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Exploring unique places near and far

Friday, June 6th, 2008

Ephesus Library, Turkey

Ephesus Library, Turkey

Contra Costa Times article launched 06/06/2008

Heads rolled and blood paved the way when warriors like Alexander the Great and Genghis Khan ruled Commagene in the province of Adiyaman.  “I had no idea that all these civilizations had passed through Turkey,” exclaims Orinda’s Chris McLain.  Recently retired, McLain, wife Barbara and son, Brian, toured the southern region for 19 days.  McLain noted that Mount Nemrut and Ephesus, a well preserved Roman seaport from 100-300 AD, located on the West Coast near Izmir, were personal favorites. “The people respect their history.  They know that they are at a crossroads between Asia and Europe,” adds McLain. 

McLain selected Kommegene Travel and opted for a driver and guide this trip due to the proximity to Iraq and some of the locations, such as Nemrut, were very difficult to reach.  They enjoyed the people and learning about the Islamic religion.  The family also visited Istanbul and said they would return in a heartbeat as it was very unique.  “We like to focus on relatively small areas,” reflects McLain. 

Speaking of unique places, Lafayette’s Nancy and Mike Scribner have their Sonoma property available to rent through Beautiful Places. The company provides lavish estate accommodations.  “I like Villa Carneros because it’s close to the square and easily accessible to both Sonoma and Napa,” notes Nancy.  Beautiful Places Lorna Taylor says the property is ideal for families or couples traveling together. 

  1801 First Inn

For a beautiful property with concierge service, visit 1801 First, Napa’s luxury Inn.  Former Danville resident Darcy Tunt dreamed of creating a specialized experience for her guests.  “We’re all about the couple, romance and privacy,” adds Tunt.  “We offer individual breakfast times so guests don’t have to mingle.”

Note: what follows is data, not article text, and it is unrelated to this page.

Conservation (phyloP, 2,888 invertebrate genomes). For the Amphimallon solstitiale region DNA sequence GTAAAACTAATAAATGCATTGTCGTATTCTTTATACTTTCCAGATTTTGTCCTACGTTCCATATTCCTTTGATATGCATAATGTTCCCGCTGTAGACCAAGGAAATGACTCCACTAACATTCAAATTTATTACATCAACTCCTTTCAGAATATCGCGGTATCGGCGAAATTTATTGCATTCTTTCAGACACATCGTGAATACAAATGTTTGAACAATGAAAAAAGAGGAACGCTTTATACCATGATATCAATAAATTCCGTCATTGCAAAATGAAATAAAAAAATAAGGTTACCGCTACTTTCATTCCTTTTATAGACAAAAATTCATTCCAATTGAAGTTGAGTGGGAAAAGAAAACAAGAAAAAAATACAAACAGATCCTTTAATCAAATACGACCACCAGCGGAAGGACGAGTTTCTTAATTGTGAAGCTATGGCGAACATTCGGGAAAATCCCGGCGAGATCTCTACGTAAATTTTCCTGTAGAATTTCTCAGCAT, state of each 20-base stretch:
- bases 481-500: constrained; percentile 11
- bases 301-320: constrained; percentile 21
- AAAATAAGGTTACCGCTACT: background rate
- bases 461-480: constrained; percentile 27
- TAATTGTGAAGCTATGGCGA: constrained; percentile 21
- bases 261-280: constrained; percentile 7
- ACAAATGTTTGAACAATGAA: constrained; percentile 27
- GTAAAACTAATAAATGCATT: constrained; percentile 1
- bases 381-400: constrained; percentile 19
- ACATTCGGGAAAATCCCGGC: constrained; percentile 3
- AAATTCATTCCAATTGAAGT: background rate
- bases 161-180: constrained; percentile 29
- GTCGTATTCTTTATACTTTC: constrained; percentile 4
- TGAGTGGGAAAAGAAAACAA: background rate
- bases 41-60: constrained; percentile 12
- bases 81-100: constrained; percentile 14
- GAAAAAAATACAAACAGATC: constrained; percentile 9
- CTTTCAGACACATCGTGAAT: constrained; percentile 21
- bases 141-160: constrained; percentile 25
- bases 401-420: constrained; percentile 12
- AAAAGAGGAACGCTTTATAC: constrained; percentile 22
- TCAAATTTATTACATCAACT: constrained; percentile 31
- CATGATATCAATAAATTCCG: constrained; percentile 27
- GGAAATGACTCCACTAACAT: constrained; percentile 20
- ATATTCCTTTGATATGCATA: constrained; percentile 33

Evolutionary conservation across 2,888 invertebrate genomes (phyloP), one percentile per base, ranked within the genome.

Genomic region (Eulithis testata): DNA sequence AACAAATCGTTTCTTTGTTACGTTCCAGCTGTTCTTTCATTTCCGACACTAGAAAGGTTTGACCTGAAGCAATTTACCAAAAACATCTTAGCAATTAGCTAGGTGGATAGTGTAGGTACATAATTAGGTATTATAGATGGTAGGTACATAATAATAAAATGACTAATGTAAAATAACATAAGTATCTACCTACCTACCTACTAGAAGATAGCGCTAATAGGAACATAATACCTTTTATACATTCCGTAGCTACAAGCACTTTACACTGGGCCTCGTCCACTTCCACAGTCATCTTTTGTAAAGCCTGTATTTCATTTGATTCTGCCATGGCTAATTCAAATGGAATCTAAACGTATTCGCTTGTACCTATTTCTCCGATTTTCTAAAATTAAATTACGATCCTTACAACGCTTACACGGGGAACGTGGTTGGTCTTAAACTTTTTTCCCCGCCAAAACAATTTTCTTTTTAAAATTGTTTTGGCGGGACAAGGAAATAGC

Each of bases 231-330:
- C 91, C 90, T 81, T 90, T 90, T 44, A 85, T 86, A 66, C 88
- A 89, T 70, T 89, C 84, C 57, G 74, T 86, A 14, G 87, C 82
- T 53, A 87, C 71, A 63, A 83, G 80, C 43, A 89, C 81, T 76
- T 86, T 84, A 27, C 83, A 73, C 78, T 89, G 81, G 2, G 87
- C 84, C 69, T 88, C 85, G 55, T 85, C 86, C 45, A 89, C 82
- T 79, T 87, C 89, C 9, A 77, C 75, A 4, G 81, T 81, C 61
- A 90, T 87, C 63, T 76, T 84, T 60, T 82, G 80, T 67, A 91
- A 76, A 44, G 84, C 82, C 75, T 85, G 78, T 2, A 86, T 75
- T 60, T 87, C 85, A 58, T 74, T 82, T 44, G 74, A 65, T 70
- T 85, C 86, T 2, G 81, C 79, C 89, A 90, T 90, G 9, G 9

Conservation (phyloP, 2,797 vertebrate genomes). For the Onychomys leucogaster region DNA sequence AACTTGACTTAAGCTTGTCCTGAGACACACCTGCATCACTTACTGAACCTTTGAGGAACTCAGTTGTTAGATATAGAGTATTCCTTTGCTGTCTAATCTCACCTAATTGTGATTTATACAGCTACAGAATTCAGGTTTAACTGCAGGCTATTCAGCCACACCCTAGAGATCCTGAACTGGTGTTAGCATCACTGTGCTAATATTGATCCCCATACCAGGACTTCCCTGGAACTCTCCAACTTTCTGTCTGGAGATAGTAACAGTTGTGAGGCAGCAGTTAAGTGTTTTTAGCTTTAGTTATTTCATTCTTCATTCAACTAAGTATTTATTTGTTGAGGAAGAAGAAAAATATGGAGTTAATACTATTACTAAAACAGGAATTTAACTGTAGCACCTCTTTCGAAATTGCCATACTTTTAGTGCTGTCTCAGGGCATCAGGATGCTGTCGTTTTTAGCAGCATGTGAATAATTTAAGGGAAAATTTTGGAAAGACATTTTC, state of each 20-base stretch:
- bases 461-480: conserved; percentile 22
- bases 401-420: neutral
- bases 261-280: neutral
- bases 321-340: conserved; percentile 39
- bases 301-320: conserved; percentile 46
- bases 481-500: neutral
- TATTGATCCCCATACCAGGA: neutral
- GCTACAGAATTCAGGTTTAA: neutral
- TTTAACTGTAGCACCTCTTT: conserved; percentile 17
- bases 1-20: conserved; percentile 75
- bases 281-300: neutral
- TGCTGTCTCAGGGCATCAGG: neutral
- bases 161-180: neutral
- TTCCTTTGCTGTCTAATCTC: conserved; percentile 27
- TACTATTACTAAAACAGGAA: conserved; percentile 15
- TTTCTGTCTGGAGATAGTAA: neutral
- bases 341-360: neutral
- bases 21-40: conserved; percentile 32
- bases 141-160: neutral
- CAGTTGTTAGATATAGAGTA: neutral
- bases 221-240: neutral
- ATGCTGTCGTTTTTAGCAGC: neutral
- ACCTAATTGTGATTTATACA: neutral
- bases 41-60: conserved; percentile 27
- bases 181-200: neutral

Enjoy a glass of bubbly upon arrival and housemade truffles.  Evening wine and hors d’oeuvres are served in the parlor.  The culinary tour continues with a stop at the relatively new 40,000 square foot Oxbow Public Market.  Save room for dinner at Chef Greg Cole’s Celadon at 500 Main Street.  For a continued sugar high, visit Anette’s Chocolate Factory in downtown Napa. 

Anette Madsen

Anette Madsen

June unveils Tunt’s latest project, The White House Inn and Spa; Napa’s first hip, “green” hotel.  With cork flooring and recycled paint, the 17 rooms and suites are environmentally friendly.  The mansion also offers a 1,300 square foot cottage, ideal for weddings and special events.

Jacksonville Inn  

Jacksonville Inn Frank Carter Cottage

In keeping with our wine country and unique inn theme, I want to mention one I saw on a recent southern Oregon roadtrip.  The Jacksonville Inn in the historic town of Jacksonville is beyond charming.  The Inn offers eight rooms and four guest suites with a full course breakfast included with lodging.  A former gold-mining town, Jacksonville is a food and wine lover’s paradise.  The town is home to the Britt Festival, the oldest outdoor summer music festival in the Northwest.  It’s also home to many ex-Californians.